Robert Hall (economist)

For the Australian-British economist, see Robert Hall, Baron Roberthall.
Robert E. Hall
Born (1943-08-13) August 13, 1943
Palo Alto, California
Nationality American
Institution Stanford University
Field Macroeconomics
Alma mater Massachusetts Institute of Technology
University of California, Berkeley
Robert Solow
Antonio Ciccone
Information at IDEAS / RePEc

Robert Ernest "Bob" Hall (born August 13, 1943) is an American economist and a Robert and Carole McNeil Senior Fellow at Stanford University's Hoover Institution. He is generally considered a macroeconomist, but he describes himself as an "applied economist".[1]

Bob Hall received a BA in Economics at the University of California, Berkeley and a PhD in Economics from MIT for thesis titled Essays on the Theory of Wealth under the supervision of Robert Solow. He is a member of the Hoover Institution, the National Academy of Sciences, a fellow at both American Academy of Arts and Sciences and the Econometric Society, and a member of the NBER, where he is the program director of the business cycle dating committee. Hall served as President of the American Economic Association in 2010.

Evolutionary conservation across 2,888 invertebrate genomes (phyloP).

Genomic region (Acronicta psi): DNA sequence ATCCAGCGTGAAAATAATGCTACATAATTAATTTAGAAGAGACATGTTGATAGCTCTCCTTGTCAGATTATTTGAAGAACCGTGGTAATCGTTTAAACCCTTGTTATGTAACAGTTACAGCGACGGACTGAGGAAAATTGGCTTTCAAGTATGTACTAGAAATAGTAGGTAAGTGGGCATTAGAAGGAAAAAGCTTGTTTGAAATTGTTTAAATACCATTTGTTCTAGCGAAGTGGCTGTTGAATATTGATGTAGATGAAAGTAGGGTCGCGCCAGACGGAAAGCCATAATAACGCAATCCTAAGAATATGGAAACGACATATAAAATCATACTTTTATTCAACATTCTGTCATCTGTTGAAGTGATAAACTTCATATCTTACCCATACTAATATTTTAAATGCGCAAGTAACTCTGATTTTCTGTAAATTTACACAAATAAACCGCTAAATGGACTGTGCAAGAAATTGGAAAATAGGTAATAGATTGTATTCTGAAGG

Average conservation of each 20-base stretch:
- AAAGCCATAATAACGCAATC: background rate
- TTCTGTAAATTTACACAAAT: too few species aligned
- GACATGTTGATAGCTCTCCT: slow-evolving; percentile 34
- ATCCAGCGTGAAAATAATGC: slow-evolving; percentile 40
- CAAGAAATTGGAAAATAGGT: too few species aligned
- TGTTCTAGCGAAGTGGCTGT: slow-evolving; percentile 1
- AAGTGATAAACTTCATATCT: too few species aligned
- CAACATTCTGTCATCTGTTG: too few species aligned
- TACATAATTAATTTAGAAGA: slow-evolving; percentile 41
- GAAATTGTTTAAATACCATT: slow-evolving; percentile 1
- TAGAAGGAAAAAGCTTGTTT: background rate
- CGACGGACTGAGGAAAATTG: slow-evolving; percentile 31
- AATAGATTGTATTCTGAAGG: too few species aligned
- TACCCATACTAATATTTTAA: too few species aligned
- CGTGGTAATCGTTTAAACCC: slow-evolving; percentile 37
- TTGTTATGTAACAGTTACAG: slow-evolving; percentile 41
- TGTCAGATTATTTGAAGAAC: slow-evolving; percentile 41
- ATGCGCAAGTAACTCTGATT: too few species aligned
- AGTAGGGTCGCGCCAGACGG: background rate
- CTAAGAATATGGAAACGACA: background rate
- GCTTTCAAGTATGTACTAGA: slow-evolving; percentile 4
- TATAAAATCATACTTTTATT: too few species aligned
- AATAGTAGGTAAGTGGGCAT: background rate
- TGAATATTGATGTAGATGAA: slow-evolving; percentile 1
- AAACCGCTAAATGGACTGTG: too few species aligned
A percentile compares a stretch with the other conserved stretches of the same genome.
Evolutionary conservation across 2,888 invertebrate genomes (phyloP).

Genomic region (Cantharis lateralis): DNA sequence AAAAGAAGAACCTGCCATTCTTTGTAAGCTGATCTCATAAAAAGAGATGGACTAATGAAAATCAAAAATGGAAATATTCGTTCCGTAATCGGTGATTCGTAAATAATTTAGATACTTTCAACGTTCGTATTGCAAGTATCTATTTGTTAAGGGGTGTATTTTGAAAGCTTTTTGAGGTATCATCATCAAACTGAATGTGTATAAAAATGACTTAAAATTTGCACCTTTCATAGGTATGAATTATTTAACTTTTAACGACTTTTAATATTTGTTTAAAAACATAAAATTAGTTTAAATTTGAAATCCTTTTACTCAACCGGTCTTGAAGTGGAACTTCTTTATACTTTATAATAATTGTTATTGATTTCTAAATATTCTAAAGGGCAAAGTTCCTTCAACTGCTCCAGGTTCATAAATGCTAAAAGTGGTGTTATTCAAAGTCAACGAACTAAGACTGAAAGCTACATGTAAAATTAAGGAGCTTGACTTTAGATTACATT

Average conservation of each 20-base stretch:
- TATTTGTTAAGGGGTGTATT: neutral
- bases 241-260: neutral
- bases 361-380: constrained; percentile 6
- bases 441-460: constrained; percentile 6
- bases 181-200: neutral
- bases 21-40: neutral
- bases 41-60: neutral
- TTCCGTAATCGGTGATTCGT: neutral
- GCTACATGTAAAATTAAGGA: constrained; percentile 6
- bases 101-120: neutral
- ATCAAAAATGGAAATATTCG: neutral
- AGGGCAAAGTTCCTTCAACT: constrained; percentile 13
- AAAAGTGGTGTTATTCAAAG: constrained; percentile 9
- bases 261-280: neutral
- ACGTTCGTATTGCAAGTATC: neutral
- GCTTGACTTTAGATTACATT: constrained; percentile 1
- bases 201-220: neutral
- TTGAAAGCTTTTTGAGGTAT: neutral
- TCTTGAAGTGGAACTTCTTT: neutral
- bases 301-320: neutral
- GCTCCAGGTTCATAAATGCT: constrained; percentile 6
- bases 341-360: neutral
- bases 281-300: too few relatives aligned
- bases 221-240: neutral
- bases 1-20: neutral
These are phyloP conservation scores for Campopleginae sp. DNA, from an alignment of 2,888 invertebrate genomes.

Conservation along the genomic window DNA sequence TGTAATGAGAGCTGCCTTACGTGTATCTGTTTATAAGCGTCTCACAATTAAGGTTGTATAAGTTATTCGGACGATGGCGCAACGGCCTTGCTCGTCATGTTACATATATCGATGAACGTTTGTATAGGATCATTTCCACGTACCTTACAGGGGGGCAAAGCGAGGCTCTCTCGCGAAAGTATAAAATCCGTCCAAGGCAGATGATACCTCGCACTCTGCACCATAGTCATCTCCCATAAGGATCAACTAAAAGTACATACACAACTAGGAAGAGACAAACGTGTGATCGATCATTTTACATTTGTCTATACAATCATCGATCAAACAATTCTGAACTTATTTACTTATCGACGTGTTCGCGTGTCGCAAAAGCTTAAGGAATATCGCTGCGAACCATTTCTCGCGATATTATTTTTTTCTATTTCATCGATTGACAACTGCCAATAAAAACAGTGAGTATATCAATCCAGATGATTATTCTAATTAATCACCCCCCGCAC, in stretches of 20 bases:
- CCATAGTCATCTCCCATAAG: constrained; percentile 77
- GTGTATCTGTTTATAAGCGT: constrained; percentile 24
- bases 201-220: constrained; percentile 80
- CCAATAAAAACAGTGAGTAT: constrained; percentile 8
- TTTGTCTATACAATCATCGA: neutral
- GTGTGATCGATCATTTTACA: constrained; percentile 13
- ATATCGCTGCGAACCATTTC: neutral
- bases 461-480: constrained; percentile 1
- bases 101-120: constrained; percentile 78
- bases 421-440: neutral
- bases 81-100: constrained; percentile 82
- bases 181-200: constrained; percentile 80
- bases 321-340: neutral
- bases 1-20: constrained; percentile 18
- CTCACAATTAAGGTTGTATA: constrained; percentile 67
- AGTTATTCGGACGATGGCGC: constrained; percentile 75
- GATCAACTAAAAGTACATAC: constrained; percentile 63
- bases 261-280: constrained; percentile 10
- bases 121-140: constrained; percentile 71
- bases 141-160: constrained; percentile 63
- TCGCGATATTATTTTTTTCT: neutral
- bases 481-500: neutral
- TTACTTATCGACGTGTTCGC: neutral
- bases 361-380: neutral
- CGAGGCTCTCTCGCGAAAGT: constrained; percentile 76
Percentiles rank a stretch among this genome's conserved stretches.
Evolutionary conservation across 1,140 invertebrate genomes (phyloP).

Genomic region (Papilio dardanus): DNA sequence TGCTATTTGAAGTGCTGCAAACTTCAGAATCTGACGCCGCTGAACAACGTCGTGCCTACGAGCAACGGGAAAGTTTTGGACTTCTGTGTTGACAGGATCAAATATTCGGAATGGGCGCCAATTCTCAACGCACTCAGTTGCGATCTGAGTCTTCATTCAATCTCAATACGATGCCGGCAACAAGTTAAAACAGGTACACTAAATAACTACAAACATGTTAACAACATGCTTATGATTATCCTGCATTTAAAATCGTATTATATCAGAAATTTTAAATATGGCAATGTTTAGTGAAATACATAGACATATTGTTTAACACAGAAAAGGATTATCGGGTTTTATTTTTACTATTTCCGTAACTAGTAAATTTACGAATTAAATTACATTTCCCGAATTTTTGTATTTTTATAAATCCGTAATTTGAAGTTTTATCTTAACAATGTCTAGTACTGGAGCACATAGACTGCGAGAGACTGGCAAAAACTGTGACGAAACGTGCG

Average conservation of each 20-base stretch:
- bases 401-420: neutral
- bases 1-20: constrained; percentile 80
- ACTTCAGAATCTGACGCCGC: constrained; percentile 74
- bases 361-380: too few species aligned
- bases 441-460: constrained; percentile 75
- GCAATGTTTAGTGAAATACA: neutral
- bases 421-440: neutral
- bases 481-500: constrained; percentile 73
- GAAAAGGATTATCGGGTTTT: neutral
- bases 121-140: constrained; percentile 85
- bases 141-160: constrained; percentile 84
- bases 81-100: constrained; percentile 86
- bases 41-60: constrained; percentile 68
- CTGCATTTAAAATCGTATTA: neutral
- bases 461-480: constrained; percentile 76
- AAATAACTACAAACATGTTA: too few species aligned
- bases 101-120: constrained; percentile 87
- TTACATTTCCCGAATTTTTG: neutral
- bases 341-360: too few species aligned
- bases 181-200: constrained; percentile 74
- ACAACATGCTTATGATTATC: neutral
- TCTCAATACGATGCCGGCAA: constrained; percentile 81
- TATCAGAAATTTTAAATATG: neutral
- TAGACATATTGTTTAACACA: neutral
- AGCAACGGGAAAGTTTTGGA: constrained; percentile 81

Hall has a broad range of interest, including technology, competition, employment, policy and the such.


  1. Webpage Robert Hall at Stanford.
  2. Robert E. Hall (1978), 'Stochastic implications of the life cycle-permanent income hypothesis'. Journal of Political Economy 86 (6), pp. 971-87.
  3. Angus Deaton (1992), Understanding Consumption. Oxford University Press, ISBN 0-19-828824-7.
  4. Marjorie A. Flavin (1981), 'The adjustment of consumption to changing expectations about future income'. Journal of Political Economy 89 (5), pp. 974-1009.
  5. Angus Deaton (1991), 'Saving and liquidity constraints'. Econometrica 59 (5), pp. 1221-48.
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